3 out of 4 stars
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The Water Trade by Rob Smith blends historical fact with a fantastical tale of war, love and family. A Japanese spy, US Navy officer and a civilian bookkeeper of Japanese descent are all brought together under mysterious circumstances at Pearl Harbor during World War II. The events that take place will forever haunt the trio until they are brought back together, years later to face the past. The Water Trade is a spy thriller intermingled with themes of deception, lost love, and patriotism.
In The Water Trade, Smith expertly crafts a web of relationships among the main players that excitingly comes together at the end resulting in an electrifying finale. The character connections and plot details were the best aspects of the novel. Though the main characters were all strong and complex, it was interesting to see how they reacted in times of great pressure and unethical circumstance. Miyuki, in particular, was a wonderful character. A Japanese civilian working as a bookkeeper, she chose to put herself in grave danger to potentially make a difference. Her brave disposition made for exceptionally good reading.
Although the plot of the story was thrilling, the writing lacked imagination and pacing. The tale itself moved quickly and excitingly through time, but the writing was often boring. The book was clearly well researched; unfortunately, the author chose to show this by dropping pages of historical information into the narrative, taking away from the excitement and suspense of the story.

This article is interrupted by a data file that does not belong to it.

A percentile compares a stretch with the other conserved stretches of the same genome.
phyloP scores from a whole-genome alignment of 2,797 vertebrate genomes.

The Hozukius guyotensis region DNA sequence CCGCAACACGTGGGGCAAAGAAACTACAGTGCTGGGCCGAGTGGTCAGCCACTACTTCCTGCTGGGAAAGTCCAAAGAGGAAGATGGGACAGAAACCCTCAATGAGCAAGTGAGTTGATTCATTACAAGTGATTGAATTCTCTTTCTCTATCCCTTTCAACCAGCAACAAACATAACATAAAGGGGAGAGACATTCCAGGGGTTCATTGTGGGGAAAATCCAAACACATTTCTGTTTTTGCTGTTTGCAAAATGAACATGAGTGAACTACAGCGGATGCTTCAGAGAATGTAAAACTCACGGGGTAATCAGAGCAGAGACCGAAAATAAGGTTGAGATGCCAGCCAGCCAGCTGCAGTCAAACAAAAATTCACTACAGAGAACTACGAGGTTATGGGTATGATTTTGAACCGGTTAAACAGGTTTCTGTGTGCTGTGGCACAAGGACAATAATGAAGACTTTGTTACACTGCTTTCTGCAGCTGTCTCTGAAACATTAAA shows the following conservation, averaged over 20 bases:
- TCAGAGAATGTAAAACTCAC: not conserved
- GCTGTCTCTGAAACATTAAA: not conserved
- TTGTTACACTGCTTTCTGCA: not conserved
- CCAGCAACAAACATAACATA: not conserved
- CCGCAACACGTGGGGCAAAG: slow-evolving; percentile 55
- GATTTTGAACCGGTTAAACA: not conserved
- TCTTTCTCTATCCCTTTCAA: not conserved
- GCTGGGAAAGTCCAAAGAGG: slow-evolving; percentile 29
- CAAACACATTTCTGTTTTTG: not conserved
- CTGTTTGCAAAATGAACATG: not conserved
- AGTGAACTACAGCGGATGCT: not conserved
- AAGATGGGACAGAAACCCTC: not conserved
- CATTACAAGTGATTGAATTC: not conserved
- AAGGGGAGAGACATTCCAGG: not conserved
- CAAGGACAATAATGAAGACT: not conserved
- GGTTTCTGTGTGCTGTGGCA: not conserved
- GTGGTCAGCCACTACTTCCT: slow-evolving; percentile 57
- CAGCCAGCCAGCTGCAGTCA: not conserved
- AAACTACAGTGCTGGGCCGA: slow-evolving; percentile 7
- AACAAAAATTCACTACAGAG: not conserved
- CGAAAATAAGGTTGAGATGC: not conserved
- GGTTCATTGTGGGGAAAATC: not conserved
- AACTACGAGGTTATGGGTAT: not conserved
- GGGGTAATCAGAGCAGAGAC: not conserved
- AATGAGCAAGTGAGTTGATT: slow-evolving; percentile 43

Further, the character development was lacking in some instances. For example, the Japanese spy, Yoshimura, is introduced as a young boy who is plagued with bouts of mental instability which we later learn to be the symptoms of bipolar disorder. However, other than the brief mention of theses struggles in his childhood, the crippling disorder is never mentioned again. In no way does the disorder effect Yoshimura’s ability to be an intelligence officer or to live a mostly normal life after the war. From the beginning, this seemed like such an important plot device that I looked forward to reading about, unfortunately, the author did not follow through.
I rate The Water Trade 3 out of 4 stars. The novel is clearly well researched and the ideas behind the plot and characters were both exciting and well constructed, but too often the writing fell flat. If the author had written the novel in a style that was reflective of the fast paced and exciting story, The Water Trade would have earned a higher rating. Those who enjoy historical fiction focused on World War II as well as tales of espionage will surely enjoy this book.
The Water Trade
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